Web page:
I have a 10 year old son with autism and I did take him to a classical homeopath. His main issues are extreme controlling behavior; extreme lack of impulse control; severe constipation; very poor social behavior; and lack of focus/interest. He is very verbal and bright though. He responded very well initially to Tuberculinum and Lycopodium, but they now have stopped working for him and we don’t see any benefits from them. We are now trying Carcinosin (started) and Natrum Muriaticum (not started yet). But we don’t see the big gains we did when we initially started on Tuberculinum and Lycopodium. In fact he has shown regression in some of the behaviours we had eliminated earlier.
Are these two things common:
1. For a benefit to stop working?
2. Some medicines to cause regressions?
How long do people stay on a medication that works for them?
Thank you. Lakshmi
These are indeed difficult questions, especially without knowing more about your son’s case. There are many possibilities and I have several questions.
How long did you stay on the initial remedies, Tuberculinum and Lycopodium? Did the homeopath try many different potencies and dosing options before abandoning them?
Usually, if a remedy is doing well for a patient, one should not abandon it before trying other potencies and even methods of dosing. For example, if you were given dry doses, then switching to more regular liquid dosing may be needed. Sometimes you can try a shift from C potencies to LM potencies, or vice versa. Sometimes, even a small change in dosing (e.g., increasing the number of teaspoons at each liquid dose, or number of succussions of the remedy bottle) can make a difference. Also, most homeopaths tend to go “up” in potency when a particular potency stops having an effect, but going down to lower potencies can also be the solution. I believe that each potency level addresses different aspect of the case.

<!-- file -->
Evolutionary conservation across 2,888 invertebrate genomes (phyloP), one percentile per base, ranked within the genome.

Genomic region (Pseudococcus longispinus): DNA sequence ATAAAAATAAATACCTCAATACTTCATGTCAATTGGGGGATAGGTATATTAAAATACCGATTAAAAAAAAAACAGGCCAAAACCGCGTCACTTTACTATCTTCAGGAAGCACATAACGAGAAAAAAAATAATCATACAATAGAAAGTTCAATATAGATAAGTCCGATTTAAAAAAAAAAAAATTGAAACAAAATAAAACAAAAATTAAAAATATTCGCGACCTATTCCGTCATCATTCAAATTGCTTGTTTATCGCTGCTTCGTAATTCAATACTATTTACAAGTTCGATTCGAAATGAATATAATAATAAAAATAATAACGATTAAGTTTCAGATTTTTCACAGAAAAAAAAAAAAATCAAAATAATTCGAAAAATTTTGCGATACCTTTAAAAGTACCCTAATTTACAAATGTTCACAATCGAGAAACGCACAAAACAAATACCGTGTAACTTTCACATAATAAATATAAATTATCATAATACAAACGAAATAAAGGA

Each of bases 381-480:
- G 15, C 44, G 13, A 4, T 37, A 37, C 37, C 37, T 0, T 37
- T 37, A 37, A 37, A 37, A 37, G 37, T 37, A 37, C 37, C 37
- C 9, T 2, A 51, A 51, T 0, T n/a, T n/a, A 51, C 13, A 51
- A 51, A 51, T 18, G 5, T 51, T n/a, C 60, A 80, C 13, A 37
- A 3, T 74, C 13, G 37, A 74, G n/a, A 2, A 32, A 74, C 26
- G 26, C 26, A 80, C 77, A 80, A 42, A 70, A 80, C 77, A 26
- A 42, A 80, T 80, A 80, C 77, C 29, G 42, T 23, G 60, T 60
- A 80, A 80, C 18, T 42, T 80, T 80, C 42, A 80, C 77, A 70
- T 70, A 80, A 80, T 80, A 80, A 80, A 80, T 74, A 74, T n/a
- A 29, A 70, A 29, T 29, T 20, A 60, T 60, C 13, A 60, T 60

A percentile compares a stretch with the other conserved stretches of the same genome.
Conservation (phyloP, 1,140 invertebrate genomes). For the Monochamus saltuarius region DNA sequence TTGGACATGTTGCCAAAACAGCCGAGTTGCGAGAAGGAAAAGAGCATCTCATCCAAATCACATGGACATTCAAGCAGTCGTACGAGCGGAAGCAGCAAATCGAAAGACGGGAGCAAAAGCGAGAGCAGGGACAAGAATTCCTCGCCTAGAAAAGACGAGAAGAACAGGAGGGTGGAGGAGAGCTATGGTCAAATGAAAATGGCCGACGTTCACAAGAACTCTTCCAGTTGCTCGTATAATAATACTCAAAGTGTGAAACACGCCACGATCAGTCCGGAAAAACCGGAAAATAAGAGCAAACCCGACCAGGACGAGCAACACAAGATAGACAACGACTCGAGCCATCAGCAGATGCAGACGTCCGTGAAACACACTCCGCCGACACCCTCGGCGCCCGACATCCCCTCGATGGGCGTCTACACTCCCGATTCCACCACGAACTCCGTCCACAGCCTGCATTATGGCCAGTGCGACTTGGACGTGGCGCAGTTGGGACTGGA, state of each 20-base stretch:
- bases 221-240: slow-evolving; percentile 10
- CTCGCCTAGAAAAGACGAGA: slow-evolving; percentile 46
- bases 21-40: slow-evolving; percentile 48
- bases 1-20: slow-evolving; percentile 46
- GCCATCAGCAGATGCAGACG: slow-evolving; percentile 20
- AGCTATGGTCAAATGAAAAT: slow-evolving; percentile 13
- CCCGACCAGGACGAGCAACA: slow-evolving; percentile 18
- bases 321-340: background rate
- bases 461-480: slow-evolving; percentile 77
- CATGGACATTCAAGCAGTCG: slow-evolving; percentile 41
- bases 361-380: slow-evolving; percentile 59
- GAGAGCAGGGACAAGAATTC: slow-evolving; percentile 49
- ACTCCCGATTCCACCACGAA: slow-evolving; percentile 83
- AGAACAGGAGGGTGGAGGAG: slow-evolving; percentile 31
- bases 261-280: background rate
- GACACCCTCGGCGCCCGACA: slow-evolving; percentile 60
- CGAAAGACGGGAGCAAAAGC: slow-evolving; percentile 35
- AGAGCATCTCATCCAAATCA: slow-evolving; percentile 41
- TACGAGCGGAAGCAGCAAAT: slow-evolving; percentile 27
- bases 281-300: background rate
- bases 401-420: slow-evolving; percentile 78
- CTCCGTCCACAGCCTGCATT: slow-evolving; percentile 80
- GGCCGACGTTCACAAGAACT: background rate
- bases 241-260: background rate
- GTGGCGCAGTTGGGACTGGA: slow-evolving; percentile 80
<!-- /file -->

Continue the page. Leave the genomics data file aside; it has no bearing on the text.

Why is the homeopath using two remedies at a time? I see that he or she is giving both a nosode (Tuberculinum, Carcinosin) and a more traditional “constitutional” remedy (Lycopodium, Natrum Muriaticum). I understand the thinking, but it may be possible that it was really the Tuberculinum or the Lycopodium that was doing the work.
How long have you been on the Carcinosin and Natrum Muriaticum? A week? Three months? Sometimes it takes a month to see changes. And even the most subtle improvements can be signs of the remedy working.
As far as the regression. Unfortunately, this can mean many things, and it depends on how things progress.
For example, sometimes a correct remedy can cause old symptoms to return. However, if this is the case, those symptoms should disappear within a few days, or at most couple of weeks. Think of it as bringing up the symptoms and then more completely healing them.
Is it possible that you have introduced some new factor that is antidoting your son’s remedies or is a “maintaining cause” that is causing this regression? These factors could be new foods, supplements, changes in social milieu at home or at school, environmental, etc.
It’s also possible, of course, that the new remedies are simply incorrect and your homeopath has to take a new approach.
This is the work of your homeopath and you must consult with them and ask these questions. Treatment of autism is difficult, complex, and may have ups and downs. And frankly, sometimes the homeopath just isn’t getting the case or doesn’t have the experience to handle it. I always suggest that you give the process at least a few months (ideally, at least 6 months) to see at least some forms of improvement and change, trust your instincts, and if all else fails, find a new homeopath if you need to.
However patience is always needed. This is a long-term process, not a quick fix.
I hope this is helpful!